Behind The Lens: HIgh ISO:

The Stream and Pool image I posted last night was shot at ISO 1600. I would have never considered this high an ISO in the past but my new 5D3 handles it with aplomb and 17X22 prints should not be a problem. I did it because I could see that on the LCD screen, the ISO 100 pictures had very blurred out water totally devoid of the lovely reflections I was seeing. Even 800 didn’t help but ISO 1600 and 1/8 of a second at f11 solved my problem.

This thought triggered something that came to mind over the weekend while out and realizing I’d forgotten my filter pack.

A couple of weeks ago a friend brought over his new Canon DX1 and I got to actually touch it. We spent an afternoon calibrating the micro focus for all of his lenses, and then after dinner, spent some time experimenting with the ISO to get a sense of how high he could crank it before noise became a problem.

My feeling was that the noise level of the DX1 at ISO 16000 was very close the noise I see on my 7D at ISO 1600 — in other words, something that I’d deal with as part of a normal workflow in my images without thinking about it at all. Starting with ISO 32000, we saw enough visible noise that I’d want to do more to the image, but I found that Nik’s Dfine plug-in cleaned it up using default settings without any noticeable loss of sharpness or any problem with image quality.

Just thinking about those ISO numbers kinda makes my head hurt. Having the ability to crank a camera to ISO 8000 without thinking changes the ballgame in so many ways it’s scary, especially for someone who still vaguely remembers shooting high school football under the lights with Tri-X. I know my “real film” days still impact my thinking in terms of ISO usage, and I’m still retraining myself to see ISO as a strategic choice, not a “you have to keep it as low as possible or the noise will kill you” of the elder days; I’ve finally gotten comfortable going out and shooting in the ISO 400 range without twitching.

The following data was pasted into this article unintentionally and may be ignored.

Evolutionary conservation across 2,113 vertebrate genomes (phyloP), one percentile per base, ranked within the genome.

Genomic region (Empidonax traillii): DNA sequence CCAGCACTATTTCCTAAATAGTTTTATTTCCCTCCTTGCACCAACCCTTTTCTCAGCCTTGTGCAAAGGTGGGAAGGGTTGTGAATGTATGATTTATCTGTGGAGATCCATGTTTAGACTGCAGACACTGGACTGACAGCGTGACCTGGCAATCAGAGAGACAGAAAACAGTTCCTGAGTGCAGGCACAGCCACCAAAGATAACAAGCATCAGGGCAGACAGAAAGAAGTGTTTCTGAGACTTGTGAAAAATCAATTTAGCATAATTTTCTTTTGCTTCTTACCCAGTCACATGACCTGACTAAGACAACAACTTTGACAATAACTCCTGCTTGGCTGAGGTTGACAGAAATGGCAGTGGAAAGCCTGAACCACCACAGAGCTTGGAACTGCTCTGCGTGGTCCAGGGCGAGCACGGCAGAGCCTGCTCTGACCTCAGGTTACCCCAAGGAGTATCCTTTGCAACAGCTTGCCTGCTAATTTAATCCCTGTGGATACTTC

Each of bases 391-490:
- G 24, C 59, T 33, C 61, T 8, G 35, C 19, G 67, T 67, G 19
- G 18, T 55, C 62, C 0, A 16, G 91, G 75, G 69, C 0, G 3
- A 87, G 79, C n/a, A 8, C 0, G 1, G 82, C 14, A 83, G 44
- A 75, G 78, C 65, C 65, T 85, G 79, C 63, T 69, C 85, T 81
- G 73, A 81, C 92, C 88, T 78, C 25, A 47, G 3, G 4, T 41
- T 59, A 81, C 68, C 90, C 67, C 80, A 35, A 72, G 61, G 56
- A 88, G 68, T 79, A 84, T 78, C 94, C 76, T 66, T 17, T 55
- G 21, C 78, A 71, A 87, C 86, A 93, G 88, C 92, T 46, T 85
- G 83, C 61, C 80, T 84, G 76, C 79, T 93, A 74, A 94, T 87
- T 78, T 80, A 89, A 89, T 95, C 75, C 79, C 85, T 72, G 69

Forgetting my filters this weekend got me thinking, though. Why haven’t camera manufacturers gone the other way?

What are the most common filters we still carry with a digital camera these days? The polarizer, and ND filters. I’ll save the debate on Grad-ND filters for some other blog post, but it’s “generally” understood that the two filters you can’t simulate/fix in Photoshop or via HDR are polarizers and using ND’s to slow shutter speed to smooth water flow and other similar uses.

The question for ND filters is, why don’t cameras do this? When we can take a sensor and make it work from ISO 50 to ISO 32000 without breaking a sweat, shouldn’t the sensor geeks be able to find a way to turn the ISO sensitivity off in the other direction? Give me ISO 25? ISO 12? ISO 0.000032? (we’d have to figure out what to call this: what is 10 stops below ISO 50, anyway?). If raising ISO to these levels is figuring out how to make sensors more sensitive without destroying the image with noise, why can’t we reduce sensor sensitivity and allow photographers to replace those ND filters with an in-camera setting?

Seems to me this should be possible. Perhaps it’s because we (as photographers) haven’t been asking for it?

So — I’m asking!

What would it take to make the ND filter obsolete and support it in camera?